14 April 2012

Penguins counted from space

by Will Parker

Scientists using very high resolution satellite images to estimate penguin populations around the coastline of Antarctica were surprised to find there were twice as many emperor penguins as previously thought. The results, published in the journal PLoS ONE, provide an important benchmark for monitoring the impact of environmental change on the population of this famous bird.

Peter Fretwell, from British Antarctic Survey and lead author of the study, explained that emperor penguins, with their black and white plumage, stand out against the snow and that their colonies are clearly visible on satellite imagery. In addition, he said the researchers used a technique known as "pan-sharpening" to increase the resolution of the satellite imagery. This allowed the scientists to differentiate between birds, ice, shadow and penguin poo in the photographs.

All up, the multinational team of researchers analyzed 44 emperor penguin colonies around the coast of Antarctica, including seven that were previously unknown.

Fretwell said the final population figures were a pleasant surprise to the researchers. "We counted 595,000 birds, which is almost double the previous estimates of 270,000 - 350,000 birds," he crowed.

Past studies have used satellite imagery to estimate economic growth and levels of conflict in urban areas. This, however, is the first comprehensive population survey of a species from space and the researchers believe space-based censuses may be an important tool for studying other species in remote and harsh areas.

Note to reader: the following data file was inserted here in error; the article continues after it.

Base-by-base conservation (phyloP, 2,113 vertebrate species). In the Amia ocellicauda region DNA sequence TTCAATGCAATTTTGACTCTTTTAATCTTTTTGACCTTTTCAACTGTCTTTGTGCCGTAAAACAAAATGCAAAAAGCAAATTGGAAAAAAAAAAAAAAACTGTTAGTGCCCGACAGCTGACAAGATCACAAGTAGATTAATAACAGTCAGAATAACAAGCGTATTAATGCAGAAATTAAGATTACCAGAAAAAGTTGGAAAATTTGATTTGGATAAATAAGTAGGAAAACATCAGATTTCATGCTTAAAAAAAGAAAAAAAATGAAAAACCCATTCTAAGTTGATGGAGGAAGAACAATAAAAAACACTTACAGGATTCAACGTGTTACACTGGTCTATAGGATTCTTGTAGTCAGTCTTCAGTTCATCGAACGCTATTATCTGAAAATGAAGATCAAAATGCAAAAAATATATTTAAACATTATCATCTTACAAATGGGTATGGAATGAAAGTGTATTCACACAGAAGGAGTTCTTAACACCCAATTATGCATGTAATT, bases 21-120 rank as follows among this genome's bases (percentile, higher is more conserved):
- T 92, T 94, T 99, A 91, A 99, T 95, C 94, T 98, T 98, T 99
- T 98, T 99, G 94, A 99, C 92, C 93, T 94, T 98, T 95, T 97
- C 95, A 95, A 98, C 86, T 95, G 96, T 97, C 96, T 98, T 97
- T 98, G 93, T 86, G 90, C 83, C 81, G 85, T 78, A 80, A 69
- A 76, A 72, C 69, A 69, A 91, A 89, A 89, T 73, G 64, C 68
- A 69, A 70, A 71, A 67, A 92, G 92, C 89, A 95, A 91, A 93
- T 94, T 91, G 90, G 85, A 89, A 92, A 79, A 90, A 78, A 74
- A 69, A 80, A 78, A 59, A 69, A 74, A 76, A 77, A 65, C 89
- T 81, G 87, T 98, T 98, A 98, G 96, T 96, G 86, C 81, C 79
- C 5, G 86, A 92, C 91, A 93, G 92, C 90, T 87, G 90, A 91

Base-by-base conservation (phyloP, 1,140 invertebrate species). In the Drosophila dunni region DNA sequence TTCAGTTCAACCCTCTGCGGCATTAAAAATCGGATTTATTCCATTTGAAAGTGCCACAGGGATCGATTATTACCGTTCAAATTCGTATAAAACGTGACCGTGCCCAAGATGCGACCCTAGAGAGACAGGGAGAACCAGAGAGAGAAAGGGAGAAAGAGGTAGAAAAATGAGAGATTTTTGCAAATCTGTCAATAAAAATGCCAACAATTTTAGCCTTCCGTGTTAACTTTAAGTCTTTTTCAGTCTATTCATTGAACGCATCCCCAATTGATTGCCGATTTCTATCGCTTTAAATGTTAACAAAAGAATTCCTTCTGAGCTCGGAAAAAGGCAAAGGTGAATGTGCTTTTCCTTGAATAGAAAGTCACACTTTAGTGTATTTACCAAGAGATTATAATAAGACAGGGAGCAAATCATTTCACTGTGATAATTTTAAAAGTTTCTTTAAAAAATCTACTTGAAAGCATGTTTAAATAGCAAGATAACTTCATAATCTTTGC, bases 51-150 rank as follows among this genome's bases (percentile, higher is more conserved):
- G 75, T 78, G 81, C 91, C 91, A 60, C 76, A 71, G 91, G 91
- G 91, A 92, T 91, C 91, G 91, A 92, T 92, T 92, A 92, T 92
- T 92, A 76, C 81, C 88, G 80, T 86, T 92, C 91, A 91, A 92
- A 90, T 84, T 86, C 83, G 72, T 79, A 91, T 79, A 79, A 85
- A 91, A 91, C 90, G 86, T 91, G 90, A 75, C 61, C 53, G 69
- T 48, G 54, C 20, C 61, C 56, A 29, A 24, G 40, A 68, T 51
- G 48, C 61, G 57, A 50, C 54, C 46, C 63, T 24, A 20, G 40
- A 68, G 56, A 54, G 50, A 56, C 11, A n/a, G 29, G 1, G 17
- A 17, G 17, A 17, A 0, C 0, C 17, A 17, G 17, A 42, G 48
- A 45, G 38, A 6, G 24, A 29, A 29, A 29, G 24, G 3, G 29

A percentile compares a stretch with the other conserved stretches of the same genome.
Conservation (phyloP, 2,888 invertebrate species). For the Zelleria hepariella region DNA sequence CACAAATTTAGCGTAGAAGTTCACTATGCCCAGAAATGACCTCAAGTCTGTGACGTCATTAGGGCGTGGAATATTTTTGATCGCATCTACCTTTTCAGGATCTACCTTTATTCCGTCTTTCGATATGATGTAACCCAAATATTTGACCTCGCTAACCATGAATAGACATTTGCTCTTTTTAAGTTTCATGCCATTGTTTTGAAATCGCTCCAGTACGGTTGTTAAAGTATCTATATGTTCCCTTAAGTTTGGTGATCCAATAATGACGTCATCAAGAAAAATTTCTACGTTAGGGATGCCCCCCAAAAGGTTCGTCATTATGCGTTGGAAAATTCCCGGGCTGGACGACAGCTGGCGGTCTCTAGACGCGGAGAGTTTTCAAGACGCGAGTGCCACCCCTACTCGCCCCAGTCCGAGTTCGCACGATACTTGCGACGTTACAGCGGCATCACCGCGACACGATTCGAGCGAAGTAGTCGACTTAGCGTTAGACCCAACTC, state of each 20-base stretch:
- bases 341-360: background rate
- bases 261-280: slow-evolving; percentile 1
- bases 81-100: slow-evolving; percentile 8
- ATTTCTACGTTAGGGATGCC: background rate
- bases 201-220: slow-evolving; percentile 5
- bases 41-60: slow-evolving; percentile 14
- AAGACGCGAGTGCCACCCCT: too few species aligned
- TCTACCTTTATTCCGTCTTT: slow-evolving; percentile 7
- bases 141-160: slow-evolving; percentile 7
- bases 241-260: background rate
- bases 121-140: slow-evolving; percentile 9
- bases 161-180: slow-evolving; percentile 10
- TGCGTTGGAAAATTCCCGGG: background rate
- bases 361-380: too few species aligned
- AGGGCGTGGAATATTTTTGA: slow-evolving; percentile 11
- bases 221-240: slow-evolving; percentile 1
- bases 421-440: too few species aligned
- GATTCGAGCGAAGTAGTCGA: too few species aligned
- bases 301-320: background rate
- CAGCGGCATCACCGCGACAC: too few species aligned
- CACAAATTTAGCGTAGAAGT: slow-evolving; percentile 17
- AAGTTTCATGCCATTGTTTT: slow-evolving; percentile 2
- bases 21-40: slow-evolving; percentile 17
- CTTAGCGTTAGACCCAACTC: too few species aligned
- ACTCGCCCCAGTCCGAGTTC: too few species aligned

"The methods we used are an enormous step forward in Antarctic ecology because we can conduct research safely and efficiently with little environmental impact, and determine estimates of an entire penguin population," said study co-author Michelle LaRue, from the University of Minnesota. "The implications of this study are far-reaching: we now have a cost-effective way to apply our methods to other poorly-understood species in the Antarctic, to strengthen on-going field research, and to provide accurate information for international conservation efforts."

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Source: British Antarctic Survey
Pics courtesy Michelle LaRue